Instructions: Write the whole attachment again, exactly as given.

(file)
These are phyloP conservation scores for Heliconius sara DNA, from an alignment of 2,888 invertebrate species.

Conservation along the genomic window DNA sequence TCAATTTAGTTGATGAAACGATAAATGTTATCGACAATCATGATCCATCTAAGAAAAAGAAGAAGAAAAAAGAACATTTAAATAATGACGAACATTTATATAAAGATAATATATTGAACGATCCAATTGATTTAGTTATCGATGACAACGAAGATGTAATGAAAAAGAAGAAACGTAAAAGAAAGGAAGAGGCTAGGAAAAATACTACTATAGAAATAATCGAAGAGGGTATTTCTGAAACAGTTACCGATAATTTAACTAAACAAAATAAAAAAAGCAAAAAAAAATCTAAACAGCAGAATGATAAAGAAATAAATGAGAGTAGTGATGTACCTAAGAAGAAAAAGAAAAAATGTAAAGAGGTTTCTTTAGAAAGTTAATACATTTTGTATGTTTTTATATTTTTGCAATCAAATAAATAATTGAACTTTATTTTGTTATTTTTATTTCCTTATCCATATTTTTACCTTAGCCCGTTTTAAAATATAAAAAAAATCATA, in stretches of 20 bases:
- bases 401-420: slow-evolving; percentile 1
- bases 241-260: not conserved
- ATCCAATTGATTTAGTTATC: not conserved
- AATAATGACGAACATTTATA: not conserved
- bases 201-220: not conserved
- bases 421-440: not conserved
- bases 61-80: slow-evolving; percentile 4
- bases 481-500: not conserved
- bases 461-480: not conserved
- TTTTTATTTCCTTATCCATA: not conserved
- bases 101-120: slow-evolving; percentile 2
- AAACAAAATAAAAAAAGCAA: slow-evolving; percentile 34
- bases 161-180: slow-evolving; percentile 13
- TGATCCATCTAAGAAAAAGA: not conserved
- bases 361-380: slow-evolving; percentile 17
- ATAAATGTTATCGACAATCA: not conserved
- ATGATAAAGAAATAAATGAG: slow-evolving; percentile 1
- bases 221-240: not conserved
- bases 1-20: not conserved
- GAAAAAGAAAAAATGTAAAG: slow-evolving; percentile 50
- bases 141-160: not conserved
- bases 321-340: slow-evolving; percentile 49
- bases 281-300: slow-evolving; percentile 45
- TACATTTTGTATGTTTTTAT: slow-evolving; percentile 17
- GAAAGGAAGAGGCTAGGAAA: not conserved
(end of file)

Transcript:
These are phyloP conservation scores for Heliconius sara DNA, from an alignment of 2,888 invertebrate species.

Conservation along the genomic window DNA sequence TCAATTTAGTTGATGAAACGATAAATGTTATCGACAATCATGATCCATCTAAGAAAAAGAAGAAGAAAAAAGAACATTTAAATAATGACGAACATTTATATAAAGATAATATATTGAACGATCCAATTGATTTAGTTATCGATGACAACGAAGATGTAATGAAAAAGAAGAAACGTAAAAGAAAGGAAGAGGCTAGGAAAAATACTACTATAGAAATAATCGAAGAGGGTATTTCTGAAACAGTTACCGATAATTTAACTAAACAAAATAAAAAAAGCAAAAAAAAATCTAAACAGCAGAATGATAAAGAAATAAATGAGAGTAGTGATGTACCTAAGAAGAAAAAGAAAAAATGTAAAGAGGTTTCTTTAGAAAGTTAATACATTTTGTATGTTTTTATATTTTTGCAATCAAATAAATAATTGAACTTTATTTTGTTATTTTTATTTCCTTATCCATATTTTTACCTTAGCCCGTTTTAAAATATAAAAAAAATCATA, in stretches of 20 bases:
- bases 401-420: slow-evolving; percentile 1
- bases 241-260: not conserved
- ATCCAATTGATTTAGTTATC: not conserved
- AATAATGACGAACATTTATA: not conserved
- bases 201-220: not conserved
- bases 421-440: not conserved
- bases 61-80: slow-evolving; percentile 4
- bases 481-500: not conserved
- bases 461-480: not conserved
- TTTTTATTTCCTTATCCATA: not conserved
- bases 101-120: slow-evolving; percentile 2
- AAACAAAATAAAAAAAGCAA: slow-evolving; percentile 34
- bases 161-180: slow-evolving; percentile 13
- TGATCCATCTAAGAAAAAGA: not conserved
- bases 361-380: slow-evolving; percentile 17
- ATAAATGTTATCGACAATCA: not conserved
- ATGATAAAGAAATAAATGAG: slow-evolving; percentile 1
- bases 221-240: not conserved
- bases 1-20: not conserved
- GAAAAAGAAAAAATGTAAAG: slow-evolving; percentile 50
- bases 141-160: not conserved
- bases 321-340: slow-evolving; percentile 49
- bases 281-300: slow-evolving; percentile 45
- TACATTTTGTATGTTTTTAT: slow-evolving; percentile 17
- GAAAGGAAGAGGCTAGGAAA: not conserved